Radical democrats are preparing to field Long Hair Leung Kwok-hung as their candidate in next month’s chief executive election.
The move comes as Beijing loyalists are trying their best to cement the impression that former chief secretary Carrie Lam is the chosen one.
Also, John Tsang appears to be flexing his muscles in a crowdfunding campaign that has raised millions in a show of public support for the former financial secretary’s candidacy.
Meanwhile, retired judge Woo Kwok-hing has secured support from some pro-democracy advocates.
Long Hair’s candidacy, expected to be announced on Wednesday, could be a tipping point in the race to win 150 votes from the Election Committee — the number required to secure official nomination.
Long Hair is being backed by a coalition of radical democrats including People Power, the League of Social Democrats, Demosisto and Eddie Chu.
In the past few weeks, pan-democrats have been debating whether to support Tsang or Woo, either of whom is considered a “lesser evil” than Lam.
But Long Hair’s entry could upset their plans. In fact, both Tsang and Woo could end up not having the required 150 votes for nomination if the pro-democarcy camp is split among the three. Pan-dems have 325 seats on the Election Committee, enough to bring two candidates past the threshold.
After Tsang unveiled his platform on Monday, in which he argued for a national security law, the democracy camp had a change of heart regarding backing him.
Also, Tsang called for the relaunch of political reform with the “831 framework” set out by the National People’s Congress Standing Committee (NPCSC) as the starting point.
The pan-democrats are resolutely opposed to the proposed legislation of Article 23 of the Basic Law on national security and political reform based on the NPCSC formula.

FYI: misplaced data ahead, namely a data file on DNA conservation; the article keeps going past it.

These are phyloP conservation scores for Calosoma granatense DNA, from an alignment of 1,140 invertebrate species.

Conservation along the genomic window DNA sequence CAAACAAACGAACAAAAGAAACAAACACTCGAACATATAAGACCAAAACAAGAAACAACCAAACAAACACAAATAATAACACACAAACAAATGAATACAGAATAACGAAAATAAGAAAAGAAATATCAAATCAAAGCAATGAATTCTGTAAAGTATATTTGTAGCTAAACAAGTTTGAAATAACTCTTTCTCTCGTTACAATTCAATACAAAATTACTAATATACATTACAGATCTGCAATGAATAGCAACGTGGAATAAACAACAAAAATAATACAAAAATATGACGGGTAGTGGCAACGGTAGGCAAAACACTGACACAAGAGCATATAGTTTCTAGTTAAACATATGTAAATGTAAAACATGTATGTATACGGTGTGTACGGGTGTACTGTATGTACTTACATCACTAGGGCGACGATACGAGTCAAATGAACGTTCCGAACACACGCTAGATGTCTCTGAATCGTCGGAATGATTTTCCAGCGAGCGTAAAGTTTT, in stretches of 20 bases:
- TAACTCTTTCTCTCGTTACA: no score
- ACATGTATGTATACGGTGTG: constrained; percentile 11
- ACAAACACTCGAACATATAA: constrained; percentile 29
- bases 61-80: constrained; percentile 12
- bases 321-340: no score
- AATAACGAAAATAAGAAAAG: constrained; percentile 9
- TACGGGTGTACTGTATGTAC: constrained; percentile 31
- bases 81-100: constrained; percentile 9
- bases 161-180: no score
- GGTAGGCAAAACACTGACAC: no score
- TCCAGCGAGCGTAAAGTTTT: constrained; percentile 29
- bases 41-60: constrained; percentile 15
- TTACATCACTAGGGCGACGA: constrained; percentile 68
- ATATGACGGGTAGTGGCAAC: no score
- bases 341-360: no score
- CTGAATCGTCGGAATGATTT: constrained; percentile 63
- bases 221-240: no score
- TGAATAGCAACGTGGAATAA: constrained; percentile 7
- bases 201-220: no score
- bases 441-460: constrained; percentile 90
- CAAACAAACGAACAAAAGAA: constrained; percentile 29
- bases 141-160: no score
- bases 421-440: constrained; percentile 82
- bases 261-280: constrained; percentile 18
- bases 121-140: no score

They were faced with a hard choice between walking away from the chief executive election, given that all of the candidates favor the enactment of a national security law, or sending their own candidate.
From the radical democrats’ perspective, Long Hair could be the one person who will prevent them from having to make such an unappealing choice.
Leung, of course, might garner nomination but he has no chance of winning the small-circle election. At the end of the day, the 1,200 members of the Election Committee will pick anyone of the candidates but him.
That would be good news for Lam who already enjoys the backing of top Beijing officials. On top of that, the Liaison Office has been reportedly soliciting Election Committee members on her behalf.
Some political analysts are questioning Long Hair’s decision to join the race, saying it undermines what could be a real contest between Lam and Tsang and torpedoes any chances for Woo’s dark horse candidacy.
Should the democrats cast all of their 300-plus votes for Long Hair, the race could become one between Long Hair and Lam and the outcome is a foregone conclusion.
Interestingly, more than 21,000 people donated to Tsang’s crowdfunding effort to support his candidacy, affirming his popularity.
Hong Kong people trust Tsang to handle controversial political issues rather than face a new wave of political struggle under Lam.
With Tsang’s softer approach to these issues, Hong Kong people might accept the lesser evil of a national security law rather than another decade of political debates without concrete results.
On Tuesday, the Public Opinion Program of the University of Hong Kong announced a civil referendum for the chief executive race. The online platform provides a chance for Hong Kong people to nominate their candidates.
Those who get 37,790 nominations — 1 percent of all eligible voters — will enter a mock election for the top post. The deadline for nominations is February 22 and the final vote will be held between March 10 and 19.
So far, Tsang received more than 4,200 nominations, leading other candidates. Woo Kwok-hing and Long Hair ranked behind Tsang with more than 1,200 and 1,400 nominations respectively.
Carrie Lam and Regina Ip secured 46 and 47 nominations, respectively.
Long Hair said he needs to have more than 37,000 public nominations to join the race but in the previous Legislative Council election he just got about 36,000 votes in his New Territories East constituency.
It seems that Long Hair’s campaign is merely symbolic in order to placate his supporters and satisfy radical pan-democrats who don’t want to choose between two evils.
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